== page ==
Last week I wrote about taking an autumn walk in Normandy, and shortly afterwards I came across this column on walking. Writing in the Telegraph, former Blur bassist Alex James ponders the pleasures of walking–seemingly a whimsical luxury in our zippy 21st century lives. He puts it rather well:
There is no better way of seeing the world, or yourself, than walking. Nothing really ever happened then and nothing really happens now. Once we saw a stoat. Sometimes there is a dead thing. Walking is a feeling more than what happens.
I seem to have been walking a serendipitous path myself this week. No sooner had I read that article, than I found myself at a launch party in East London curated by none other than Alex James.
The evening was filled with excellent music and cheese, James having re-invented himself as a gentleman farmer and cheese-maker. One of his cheeses is marvellously named after New Order’s Blue Monday, and his book about this unusual career transition, All Cheeses Great and Small, comes out next year.
There is a French connection here and we’ll get to it in a moment.
With Alex James popping up all over the place, I pondered how little I know about Britpop. I was away from the UK at university and working in New York during the early Britpop years. Social Distortion, Liz Phair, Pavement and Nirvana were the alt rockers du jour. Had I missed one of the most important cultural moments of my youth?
A colleague, who has always struck me as more PPE than pop, surprised me with his enthusiastic recommendation of James’s account of the Britpop years, Bit of a Blur.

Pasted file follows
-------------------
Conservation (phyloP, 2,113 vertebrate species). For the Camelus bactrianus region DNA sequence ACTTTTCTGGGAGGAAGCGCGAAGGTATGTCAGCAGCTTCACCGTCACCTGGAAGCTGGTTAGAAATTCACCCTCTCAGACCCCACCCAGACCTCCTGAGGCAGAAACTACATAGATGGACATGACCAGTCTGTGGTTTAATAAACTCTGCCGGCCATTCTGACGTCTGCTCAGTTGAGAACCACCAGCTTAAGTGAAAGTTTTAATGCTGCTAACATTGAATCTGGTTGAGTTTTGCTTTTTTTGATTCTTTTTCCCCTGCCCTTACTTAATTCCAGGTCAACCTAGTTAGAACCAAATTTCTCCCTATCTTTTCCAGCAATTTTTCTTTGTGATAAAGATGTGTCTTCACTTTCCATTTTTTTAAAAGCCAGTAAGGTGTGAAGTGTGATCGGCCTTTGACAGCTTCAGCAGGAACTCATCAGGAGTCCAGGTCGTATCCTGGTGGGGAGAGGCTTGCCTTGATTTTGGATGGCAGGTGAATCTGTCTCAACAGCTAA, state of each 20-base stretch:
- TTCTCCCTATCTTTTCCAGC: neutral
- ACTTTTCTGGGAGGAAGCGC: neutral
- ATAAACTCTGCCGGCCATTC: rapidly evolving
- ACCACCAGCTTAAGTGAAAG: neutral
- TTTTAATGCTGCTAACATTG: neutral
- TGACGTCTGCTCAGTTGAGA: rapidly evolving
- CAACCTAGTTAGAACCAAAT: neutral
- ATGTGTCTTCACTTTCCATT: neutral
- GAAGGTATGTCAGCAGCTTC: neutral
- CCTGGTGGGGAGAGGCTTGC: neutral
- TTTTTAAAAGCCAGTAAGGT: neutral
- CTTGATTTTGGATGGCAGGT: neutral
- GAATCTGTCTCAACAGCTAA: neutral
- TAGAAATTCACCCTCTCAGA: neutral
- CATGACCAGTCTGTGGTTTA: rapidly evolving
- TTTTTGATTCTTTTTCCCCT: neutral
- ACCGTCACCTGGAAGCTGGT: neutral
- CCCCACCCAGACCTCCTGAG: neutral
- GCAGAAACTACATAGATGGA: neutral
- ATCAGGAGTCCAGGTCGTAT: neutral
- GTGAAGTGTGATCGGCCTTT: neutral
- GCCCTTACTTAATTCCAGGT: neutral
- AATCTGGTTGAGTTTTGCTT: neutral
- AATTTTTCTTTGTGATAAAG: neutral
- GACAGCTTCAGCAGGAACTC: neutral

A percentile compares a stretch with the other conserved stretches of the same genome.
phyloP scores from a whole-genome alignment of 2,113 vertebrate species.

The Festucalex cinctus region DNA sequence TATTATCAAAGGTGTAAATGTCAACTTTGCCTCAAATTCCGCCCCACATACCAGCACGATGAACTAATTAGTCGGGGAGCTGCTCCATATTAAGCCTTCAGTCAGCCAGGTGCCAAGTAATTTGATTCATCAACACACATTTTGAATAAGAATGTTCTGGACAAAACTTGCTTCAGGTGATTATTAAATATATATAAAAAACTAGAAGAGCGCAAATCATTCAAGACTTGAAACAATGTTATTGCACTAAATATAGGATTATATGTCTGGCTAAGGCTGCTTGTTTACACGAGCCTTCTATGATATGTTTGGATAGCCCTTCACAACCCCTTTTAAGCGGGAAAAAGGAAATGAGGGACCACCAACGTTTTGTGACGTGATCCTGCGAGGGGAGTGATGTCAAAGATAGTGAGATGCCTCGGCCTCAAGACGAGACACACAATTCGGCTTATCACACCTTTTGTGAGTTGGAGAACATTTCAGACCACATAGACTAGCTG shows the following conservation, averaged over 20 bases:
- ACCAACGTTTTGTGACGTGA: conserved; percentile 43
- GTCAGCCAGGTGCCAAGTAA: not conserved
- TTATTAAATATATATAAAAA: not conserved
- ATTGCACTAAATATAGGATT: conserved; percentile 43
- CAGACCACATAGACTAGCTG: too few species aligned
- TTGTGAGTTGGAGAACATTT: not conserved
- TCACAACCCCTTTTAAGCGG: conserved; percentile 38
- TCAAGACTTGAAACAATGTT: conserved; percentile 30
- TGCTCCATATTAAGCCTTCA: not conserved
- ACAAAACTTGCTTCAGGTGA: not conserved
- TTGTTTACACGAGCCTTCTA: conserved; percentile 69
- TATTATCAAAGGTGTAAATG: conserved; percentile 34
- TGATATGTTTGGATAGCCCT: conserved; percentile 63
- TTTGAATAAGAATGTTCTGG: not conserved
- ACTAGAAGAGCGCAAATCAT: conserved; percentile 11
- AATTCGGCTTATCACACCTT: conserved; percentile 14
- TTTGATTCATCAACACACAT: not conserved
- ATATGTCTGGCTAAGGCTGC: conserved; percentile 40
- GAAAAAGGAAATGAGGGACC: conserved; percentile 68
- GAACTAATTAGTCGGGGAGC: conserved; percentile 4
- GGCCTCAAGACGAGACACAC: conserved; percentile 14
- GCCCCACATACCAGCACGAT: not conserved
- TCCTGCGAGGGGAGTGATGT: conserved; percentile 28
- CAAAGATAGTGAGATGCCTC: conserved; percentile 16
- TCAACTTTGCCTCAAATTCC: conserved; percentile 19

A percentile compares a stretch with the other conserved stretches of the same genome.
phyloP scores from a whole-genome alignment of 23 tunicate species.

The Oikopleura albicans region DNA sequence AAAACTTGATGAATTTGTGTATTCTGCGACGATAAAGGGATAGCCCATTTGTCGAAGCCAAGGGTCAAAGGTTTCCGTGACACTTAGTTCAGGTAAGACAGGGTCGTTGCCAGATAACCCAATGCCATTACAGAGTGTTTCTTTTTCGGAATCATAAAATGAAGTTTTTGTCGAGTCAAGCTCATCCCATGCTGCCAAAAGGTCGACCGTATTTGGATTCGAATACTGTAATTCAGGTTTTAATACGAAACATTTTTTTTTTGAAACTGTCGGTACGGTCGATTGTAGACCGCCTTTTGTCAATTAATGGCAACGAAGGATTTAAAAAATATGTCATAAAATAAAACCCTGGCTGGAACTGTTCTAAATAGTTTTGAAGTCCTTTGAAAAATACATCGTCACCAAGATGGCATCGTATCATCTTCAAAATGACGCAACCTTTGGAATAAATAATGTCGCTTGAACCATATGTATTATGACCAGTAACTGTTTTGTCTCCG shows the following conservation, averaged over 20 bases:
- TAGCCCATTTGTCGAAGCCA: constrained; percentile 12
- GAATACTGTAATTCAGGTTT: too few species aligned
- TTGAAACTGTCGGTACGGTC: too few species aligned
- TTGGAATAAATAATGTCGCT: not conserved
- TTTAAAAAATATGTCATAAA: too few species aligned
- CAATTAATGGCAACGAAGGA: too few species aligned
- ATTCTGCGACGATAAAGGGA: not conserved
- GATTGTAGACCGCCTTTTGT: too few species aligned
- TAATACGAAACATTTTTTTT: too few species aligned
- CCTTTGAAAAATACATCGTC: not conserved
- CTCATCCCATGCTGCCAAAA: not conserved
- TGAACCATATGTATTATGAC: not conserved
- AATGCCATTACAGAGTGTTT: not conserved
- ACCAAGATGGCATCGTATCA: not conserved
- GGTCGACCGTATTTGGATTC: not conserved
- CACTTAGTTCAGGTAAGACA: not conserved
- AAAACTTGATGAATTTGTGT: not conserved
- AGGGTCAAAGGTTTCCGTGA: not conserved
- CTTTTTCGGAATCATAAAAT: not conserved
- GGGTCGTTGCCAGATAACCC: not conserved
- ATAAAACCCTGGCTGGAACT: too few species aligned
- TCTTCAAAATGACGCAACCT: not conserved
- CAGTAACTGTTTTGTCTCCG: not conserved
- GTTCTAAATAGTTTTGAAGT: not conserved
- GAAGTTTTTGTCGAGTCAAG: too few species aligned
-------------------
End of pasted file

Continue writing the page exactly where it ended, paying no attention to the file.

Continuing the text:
So I picked up Bit of a Blur, and discovered that James is quite a fan of France. He studied French at Goldsmiths (where he was a student alongside his mate, artist Damien Hirst). Years later, in an effort to sober up and find some focus, he learned to fly, and developed a fondness for Le Touquet, which I’ve written about here. He regularly flew himself from Elstree to Le Touquet, which took about 40 minutes in his Beechcraft Bonanza. Here he explains what he likes about Le Touquet.
Coasting in at France, Le Touquet, Paris Plage, is the second town on the right. In days gone by it was the exclusive playground of the rich and famous. More recently they huddle together at the southern end of France on its grisly private beaches and within its gated communities. It’s all the same people you see in New York and London down there. Northern France, and particularly Le Touquet, are a well-kept secret. The expansive beaches are deserted and the whole place has a natural glamour…..There are chocolate shops, a casino, and silly things to rent and do. There are restaurants galore and hotels from the grand to the grounded. After a while, I began to like the cheap hotels. They have the most character. Luxury looks the same in Le Touquet as it does in Leeds. You lose all sense of luxury if you never step outside of it. We all need a bit of rough with our smooth.
I couldn’t agree more with his assessment of the south, and of the relative charms of Northern France.
Now here’s what I’ve been wondering. What are the French pop music movements I have missed? I remember listening a lot to Air’s Moon Safari in the late ’90s. Has France had its own version of Britpop?